Written and Directed by George Waggner
September 15, 1949
Returning home from the War of 1812, a Kentucky militiaman falls in love with a French exile and discovers a plot to steal the land that she and others plan to settle on when he is mistaken for a land surveyor.
The Fighting Kentuckian is pretty standard fare for an adventure yarn of the era. It has romance and it has action and it even has a comedic sidekick in Oliver Hardy (of Laurel & Hardy fame) as Willie Paine who is best friend to our hero John Breen played by the legendary John Wayne. Often the comedic sidekick is way too ridiculous and sticks out like a sore thumb in comparison to everything else that occurs in the films of this era, but Oliver Hardy keeps it rather muted in comparison to his contemporaries. Then again, he is one of the great comedic actors of all time so it was a given he would know what to do.
John Wayne is once again cast as the handsome stranger who sweeps a young woman, in this case French exile Fleurette de Marchand (Vera Ralston), off her feet with his manly charms as he passionately pursues her in a way that might get authorities summoned in a modern film. I think if it had been any other actor as Breen this film would not have worked as well as it did. I am not calling The Fighting Kentuckian a great film, but it is definitely an entertaining film. Few actors by their mere presence in a film can carry that film. Plenty of actors can give a film a boost but few have ever been able to make something better. Wayne was one of them. He had a unique screen presence and an ability to turn light crap into good material. And do not get me wrong. This is light crap, but Wayne makes it better than it is. You are entertained through this movie.
Reportedly Wayne wanted an actual French actress in the role of Fleurette but was forced to use Republic’s Ralston who was Czech born. Reportedly she was Republic studio chief Herbert J. Yates’s mistress so I think we can guess how she got her job. This forced them to cast other Czech and Austrian actors to hide the fact when they spoke in accents. Wayne blamed this for the reception of the film, and I can somewhat see the point. Not so much because of the accent but because Ralston was a bit wooden here. All things considered is not like she needed to really try.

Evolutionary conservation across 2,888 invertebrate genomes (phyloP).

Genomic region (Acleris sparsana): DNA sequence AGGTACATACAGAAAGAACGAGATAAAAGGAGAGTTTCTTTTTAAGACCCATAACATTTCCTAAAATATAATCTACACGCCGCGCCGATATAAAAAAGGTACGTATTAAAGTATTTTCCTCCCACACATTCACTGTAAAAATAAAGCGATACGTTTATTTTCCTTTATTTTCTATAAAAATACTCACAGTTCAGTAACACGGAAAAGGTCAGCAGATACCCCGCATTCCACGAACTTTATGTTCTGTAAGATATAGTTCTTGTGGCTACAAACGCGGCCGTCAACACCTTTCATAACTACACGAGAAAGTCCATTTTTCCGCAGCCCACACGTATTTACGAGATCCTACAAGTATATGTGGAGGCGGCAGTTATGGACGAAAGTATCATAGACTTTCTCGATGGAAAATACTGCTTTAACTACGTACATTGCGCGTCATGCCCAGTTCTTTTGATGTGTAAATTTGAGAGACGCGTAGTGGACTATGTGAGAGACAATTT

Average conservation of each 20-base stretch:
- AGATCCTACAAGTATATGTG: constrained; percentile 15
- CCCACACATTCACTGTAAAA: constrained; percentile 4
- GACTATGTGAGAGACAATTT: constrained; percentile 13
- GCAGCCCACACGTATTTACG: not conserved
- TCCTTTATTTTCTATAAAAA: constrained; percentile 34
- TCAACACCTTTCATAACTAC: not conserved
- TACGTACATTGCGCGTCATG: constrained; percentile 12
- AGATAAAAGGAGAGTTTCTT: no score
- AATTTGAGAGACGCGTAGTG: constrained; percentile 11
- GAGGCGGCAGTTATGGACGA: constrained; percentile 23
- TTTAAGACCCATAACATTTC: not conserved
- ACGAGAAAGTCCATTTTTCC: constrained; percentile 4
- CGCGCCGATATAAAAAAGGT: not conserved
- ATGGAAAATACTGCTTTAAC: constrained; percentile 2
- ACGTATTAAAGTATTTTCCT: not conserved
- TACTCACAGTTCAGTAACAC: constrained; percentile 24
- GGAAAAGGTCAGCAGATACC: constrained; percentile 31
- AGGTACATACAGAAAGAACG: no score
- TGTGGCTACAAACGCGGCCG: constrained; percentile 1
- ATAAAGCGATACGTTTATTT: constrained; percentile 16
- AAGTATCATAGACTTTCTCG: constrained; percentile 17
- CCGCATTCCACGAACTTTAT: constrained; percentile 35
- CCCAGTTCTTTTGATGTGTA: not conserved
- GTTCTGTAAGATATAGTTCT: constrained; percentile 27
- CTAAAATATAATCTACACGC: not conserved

The Fighting Kentuckian is an entertaining adventure romp based on actual historical events. The film is set an 1818 with historical events serving as a framework for the story. As Hollywood often does even today, they do not stick 100% of the facts. They may stick 25% in this film. And that is being generous.
For me it was kind of weird seeing Hardy in a film without his traditional other half. Stan Laurel was ill at the time so there were no Laurel & Hardy films being made. Hardy, a native Georgian that did not need to fake an accent, initially did not want the part because he thought the public would believe L&O had broken up. Laurel explained there was no reason they both should be unemployed, so Hardy decided to work with his good friend Wayne.
The Fighting Kentuckian is not a deep film and I doubt it was ever intended to be. It looks like it was designed to cash in on the celebrity of John Wayne. And it does that very well. Wayne is front and center but the premise itself manages to be interesting as well. The plot that the character of Breen stumbles into solving is that the markers that were placed to tell the French settlers where to settle were moved in a landgrab scheme. Interesting idea right there. Simple yet with potential. Unfortunately, the execution is a little poor.
The plot becomes a little convoluted even by romantic comedy standards. Breen must compete with Blake Randolph (John Howard) for the heart of Fleurette and does so with the help of Willie after getting suckered into posing as a surveyor by Ann Logan (Marie Windsor) who has designs on screwing over George Hayden (Grant Withers) and Randolph who are conspiring to take the land from the French and somehow subvert this plot for her own ends. How exactly this will all occur to benefit her is a little vague, but you really do not notice that with everything else-at least not until you think about it post viewing.
The action is fine, and the majority of the cast pulls off their material. Hardy in particular nails the comedic elements. No wonder Wayne wanted him as his permanent comedic sidekick after this. Howard as Blake was as stiff as Ralston and you are curious who he slept with to not even have to try as well. The costuming is great and really helps to the environment. The ending of the film feels a little cliché with the last-minute help showing up but that could be because I watched it around 70 years after it came out. It may have been original to an extent at the time but that type of ending is definitely overdone since.
Is The Fighting Kentuckian great cinema? No. Is The Fighting Kentuckian entertaining cinema? Yes, and in the end that’s what’s really important. General movie fans may not be drawn to this, but John Wayne fans will enjoy it. I say watch it!